We are extremely pleased to report that, after years and years of effort and commitment on the part of soon the part of so many, both legislators and advocates, the “Expanded Loft Law” (A5667C and A11567) was passed and signed into law June 21, just before the end of the legislative session.
We thank all those who have supported the bill, above all and especially, the bill’s author, Assemblymember Vito Lopez, an unrelenting advocate for the rights of loft tenants, and Senator Martin Malave Dilan, the bill’s sponsor in the Senate, who accomplished what no other Senator has been able to for the past decade – to pass the bill in the Senate.
We are also extremely grateful for the support of Assemblymembers Glick, Gottfried, Lentol, and Silver, and Senators Squadron, Duane, and Kruger, as well as Shelley Mayer and Cecilia Tkaczyk of the Senate Majority Counsel’s office. If it were not for the efforts and commitment of all of them, there would be no Expanded Loft Law.
After the bill was passed by the Legislature, Mayor Bloomberg and others raised objections to some of its provisions. A compromise was reached between the Mayor’s office and the Legislature, and the Legislature agreed to pass an amendment which somewhat limits the scope of the the law, most specifically excluding some of the City’s “Industrial Business Zones” (IBZs) from the scope and protections of the law. This amendment passed just before the end of the session, and was signed into law July 1st.
If you are a loft tenant and concerned about how this law might affect you, please read the text of the bill http://open.nysenate.gov/legislation/bill/A5667C and its amendment http://open.nysenate.gov/legislation/bill/A11567. A list of the Industrial Business Zones can be found at http://www.nyc.gov/html/imb/html/ibz/ibz.shtml.
Please read the Amendment (Bill A11567C) carefully to determine which IBZ’s are not excluded from the protections of the Expanded Loft Law (if you live in one of those Zones, the provisions of the law apply to your loft), also, please note that “Industrial Ombudsmen Areas” are not excluded from coverage by the amended Loft Law.
Implementation of the law will be an ongoing process. i.e. “how can I obtain a residential Certificate of Occupancy for my live/work loft?”. Whether you are in end state litigation or just concerned about you status as a live/work loft tenant, please read the law and then consult an attorney. There are, as well, many resources to be found on the www. As we learn more about the practical application of the law, we will post updated information and links to other sites.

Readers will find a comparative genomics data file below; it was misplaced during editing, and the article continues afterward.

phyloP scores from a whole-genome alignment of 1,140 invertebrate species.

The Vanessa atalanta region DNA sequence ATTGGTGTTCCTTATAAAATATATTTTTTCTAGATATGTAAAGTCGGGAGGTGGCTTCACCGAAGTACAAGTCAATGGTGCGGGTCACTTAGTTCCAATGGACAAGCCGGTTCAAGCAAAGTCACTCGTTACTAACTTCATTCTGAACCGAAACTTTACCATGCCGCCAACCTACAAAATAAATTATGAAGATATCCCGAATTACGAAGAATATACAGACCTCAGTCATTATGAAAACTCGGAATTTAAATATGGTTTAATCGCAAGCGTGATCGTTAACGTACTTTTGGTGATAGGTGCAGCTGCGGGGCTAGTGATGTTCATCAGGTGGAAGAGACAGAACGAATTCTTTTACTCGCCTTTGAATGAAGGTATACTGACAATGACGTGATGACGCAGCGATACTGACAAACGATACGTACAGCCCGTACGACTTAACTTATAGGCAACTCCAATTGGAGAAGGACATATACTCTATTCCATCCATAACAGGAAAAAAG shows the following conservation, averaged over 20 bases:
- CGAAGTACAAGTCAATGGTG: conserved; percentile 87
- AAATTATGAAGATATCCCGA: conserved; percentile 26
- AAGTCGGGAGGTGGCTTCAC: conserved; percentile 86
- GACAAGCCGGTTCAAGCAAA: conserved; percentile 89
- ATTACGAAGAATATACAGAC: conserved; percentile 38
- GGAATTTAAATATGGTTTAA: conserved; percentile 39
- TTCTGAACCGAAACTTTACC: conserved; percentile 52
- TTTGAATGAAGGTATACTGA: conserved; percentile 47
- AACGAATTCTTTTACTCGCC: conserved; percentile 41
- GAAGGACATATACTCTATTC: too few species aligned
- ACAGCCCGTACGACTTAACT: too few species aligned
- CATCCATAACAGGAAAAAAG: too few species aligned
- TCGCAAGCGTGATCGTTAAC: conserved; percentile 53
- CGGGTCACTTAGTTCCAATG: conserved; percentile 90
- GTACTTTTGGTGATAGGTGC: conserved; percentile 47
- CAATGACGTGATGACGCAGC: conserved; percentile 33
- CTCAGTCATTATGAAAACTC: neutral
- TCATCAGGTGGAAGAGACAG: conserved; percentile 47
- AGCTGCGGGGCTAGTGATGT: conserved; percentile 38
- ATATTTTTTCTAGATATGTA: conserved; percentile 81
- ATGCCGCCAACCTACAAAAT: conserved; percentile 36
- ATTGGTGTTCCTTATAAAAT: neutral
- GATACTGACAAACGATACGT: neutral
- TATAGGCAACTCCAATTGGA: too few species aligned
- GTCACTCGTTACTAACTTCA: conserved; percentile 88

We still have much work to do to insure that all entitled tenants are protected and to expand the provisions of the law. We will continue to work with the Legislature to make improvements to the law as it now stands. In the meantime, once again, thank you Assemblymember Lopez, Senator Dilan and all who have contributed to making this bill law.
Hon. David Paterson
Governor of the State of New York
Albany, NY 12224
June 21, 2010
Dear Governor Paterson,
We have received a copy of a letter from Congressmembers Nadler and Velazquez and City Councilmembers Reyna and Lander requesting that you veto this bill, and we submit below our formal response to each of their points, most of which we believe to be either misrepresentations or misunderstandings of the facts of Live/Work Loft Tenant Occupancy and this bill.
- It is disgraceful and or disingenuous to characterize our occupancy as ‘illegal’. We all have entered into lease agreements with our landlords, mostly on a long term basis, with the support of the communities we have transformed, to live and work in our lofts. While it is correct to say that this occupancy is not compliant with regulations, it is manipulative to characterize it as ‘illegal’.
- This bill will not displace any manufacturing businesses, NOT enacting this bill will displace all the loft tenants who have contributed so greatly to the City.
- If unscrupulous people derive unintended benefits from the bill, is that reason enough to deny the City all the deserved benefits this bill will bring?